20. Slip Slidin' Away
- Paul Simon
Music and lyrics by Paul Simon. Paul Simon Music. BMI. Columbia 10630. (P) 1977 Paul Simon. Produced under license from Warner Bros. Records Inc. No. 58

President: Paul R. Stewart
Executive Producer: Charles McCardell
Executive Committee: Eric R. Eaton, Marla Hoskins, Fernando Pargas
Recording Producer: Jim Phillips
Series Consultant: Joe Sasfy
Art Director: Robin Bray
Associate Producer: Robert Hull
Art Studio: Nina Bridges
Production Manager: Karen Hill

1977 was produced by Time-Life Music in cooperation with Warner Special Products. Digitally remastered at MCA Recording Studio, North Hollywood, Calif.; Jim Phillips, engineer.

The Author: John Morthland has been an associate editor for Rolling Stone and Creem. He has freelanced for virtually every rock magazine published during the last 20 years.

Time-Life wishes to thank William L. Schurk of the Music Library and Sound Recordings Archives, Bowling Green State University, Bowling Green, Ohio, for providing valuable reference material.

TIME-LIFE MUSIC is a division of Time-Life Books Inc. © 1990 Time-Life Books Inc. All rights reserved. Printed in U.S.A. TIME-LIFE is a trademark of Time Incorporated U.S.A.

Cover art by Enzo Messi and Urs Schmidt.
© 1990 Time-Life Books Inc

Picture credit: Back panel photo of James Taylor courtesy Michael Ochs Archives, Venice, Calif

Manufactured for Time-Life Music by Warner Special Products, a Warner Communications Company.
© 1990 Warner Special Products





Fleetwood Mac originated in 1967 as a spin-off of John Mayall's Bluesbreakers. Fronted by hotshot guitarists Peter Green and Jeremy Spencer, the band built its reputation on the American ballroom circuit of the late '60s. By the turn of the decade, Fleetwood Mac was evolving toward guitar-oriented rock; as personnel came and went during the early '70s the band endured lean years. In 1975, the line-up finally stabilized around original members John McVie on bass and Mick Fleetwood on drums. McVie's wife, Christine Perfect (who'd joined in 1970), played keyboards, wrote songs and sang. Lindsey Buckingham (vocalist, song-writer and guitarist) and Stevie Nicks (vocalist and songwriter) were lovers who'd been working together since the beginning of the '70s when Fleetwood met them at a recording studio in 1975 and invited them to join the band.

The couple was instrumental in changing the sound of the 1975 album, Fleetwood Mac, into a haunting brand of Anglo-American pop-rock with much more passion, energy and backbone than was normally associated with that genre. Through 1976, the album climbed to No.1 on the American charts while yielding three hit singles.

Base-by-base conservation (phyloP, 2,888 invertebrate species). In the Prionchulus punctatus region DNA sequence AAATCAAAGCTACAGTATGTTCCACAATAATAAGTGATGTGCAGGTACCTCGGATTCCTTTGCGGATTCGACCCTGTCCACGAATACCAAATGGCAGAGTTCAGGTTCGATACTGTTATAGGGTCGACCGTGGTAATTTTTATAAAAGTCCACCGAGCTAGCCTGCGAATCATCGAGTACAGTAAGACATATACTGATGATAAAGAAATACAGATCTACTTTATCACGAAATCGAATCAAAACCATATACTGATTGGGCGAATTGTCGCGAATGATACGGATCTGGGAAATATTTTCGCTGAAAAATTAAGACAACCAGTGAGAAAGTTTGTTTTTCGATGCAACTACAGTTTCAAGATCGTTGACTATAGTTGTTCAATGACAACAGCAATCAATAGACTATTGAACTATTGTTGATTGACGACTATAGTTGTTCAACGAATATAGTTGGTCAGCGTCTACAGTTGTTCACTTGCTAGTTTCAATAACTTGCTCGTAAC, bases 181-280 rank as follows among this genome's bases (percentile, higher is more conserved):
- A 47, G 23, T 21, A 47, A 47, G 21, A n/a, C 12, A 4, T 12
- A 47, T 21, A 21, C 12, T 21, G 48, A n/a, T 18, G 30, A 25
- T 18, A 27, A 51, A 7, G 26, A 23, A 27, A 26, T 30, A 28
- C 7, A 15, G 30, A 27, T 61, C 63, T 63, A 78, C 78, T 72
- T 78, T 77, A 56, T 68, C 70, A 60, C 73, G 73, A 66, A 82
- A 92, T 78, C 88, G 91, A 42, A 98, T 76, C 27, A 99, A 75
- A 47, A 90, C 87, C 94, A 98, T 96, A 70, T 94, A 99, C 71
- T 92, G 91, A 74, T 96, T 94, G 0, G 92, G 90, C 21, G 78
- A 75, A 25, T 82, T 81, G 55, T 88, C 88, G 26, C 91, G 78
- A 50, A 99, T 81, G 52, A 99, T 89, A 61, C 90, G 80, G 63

By 1977, however, trouble was brewing. While the group was recording Rumours, the McVies were separating, Buckingham and Nicks were breaking up and the Fleetwoods were initiating divorce proceedings (they later remarried). All the tensions, frustrations and anguish came out in Rumours, particularly on Dreams, which would prove to be the band's only chart-topping single. Rumours went on to sell 15 million copies, unprecedented at that time, and topped American charts for 31 weeks before winning a Grammy for album of the year.

Although Saturday Night Fever the movie starring John Travolta, was not released until 1978, its sound track, featuring the Bee Gees, was out in time for Christmas 1977. The Bee Gees had been struggling in the studio outside Paris when they received two phone calls in succession from their manager, Robert Stigwood. He told them to abandon their recording efforts because he wanted to release a live album in 1977, and then he instructed them to come up with songs for the new film he was producing. They responded with How Deep Is Your Love before they even knew what the film was about.

The Bee Gees intended the song to be sung by Yvonne Elliman, another Stigwood client who'd enjoyed recent success singing the role of Mary Magdalene in the rock opera Jesus Christ, Superstar. But when Stigwood came to Paris from New York and heard the demo, he told the Gibb brothers to keep the song for themselves because it was perfect for the movie. The song was the first single taken from the sound track, and it stayed in the top 10 for 17 straight weeks, the longest such streak for any single since Billboard conceived the Hot 100 in its August 3, 1958, edition. Stigwood also remembered hearing the Bee Gees sing something that went "Saturday night, Saturday night" years earlier in Bermuda, He told them to create an eight-minute version that began with a disco beat, went into a slow, romantic section and concluded with frenzied dance music, The group opted instead for the same tempo throughout, one that built dramatically, and changed the name of the song to Stayin' Alive because there were already too many songs with "Saturday night" in the title, After considerable argument with Stigwood, the group prevailed on both issues.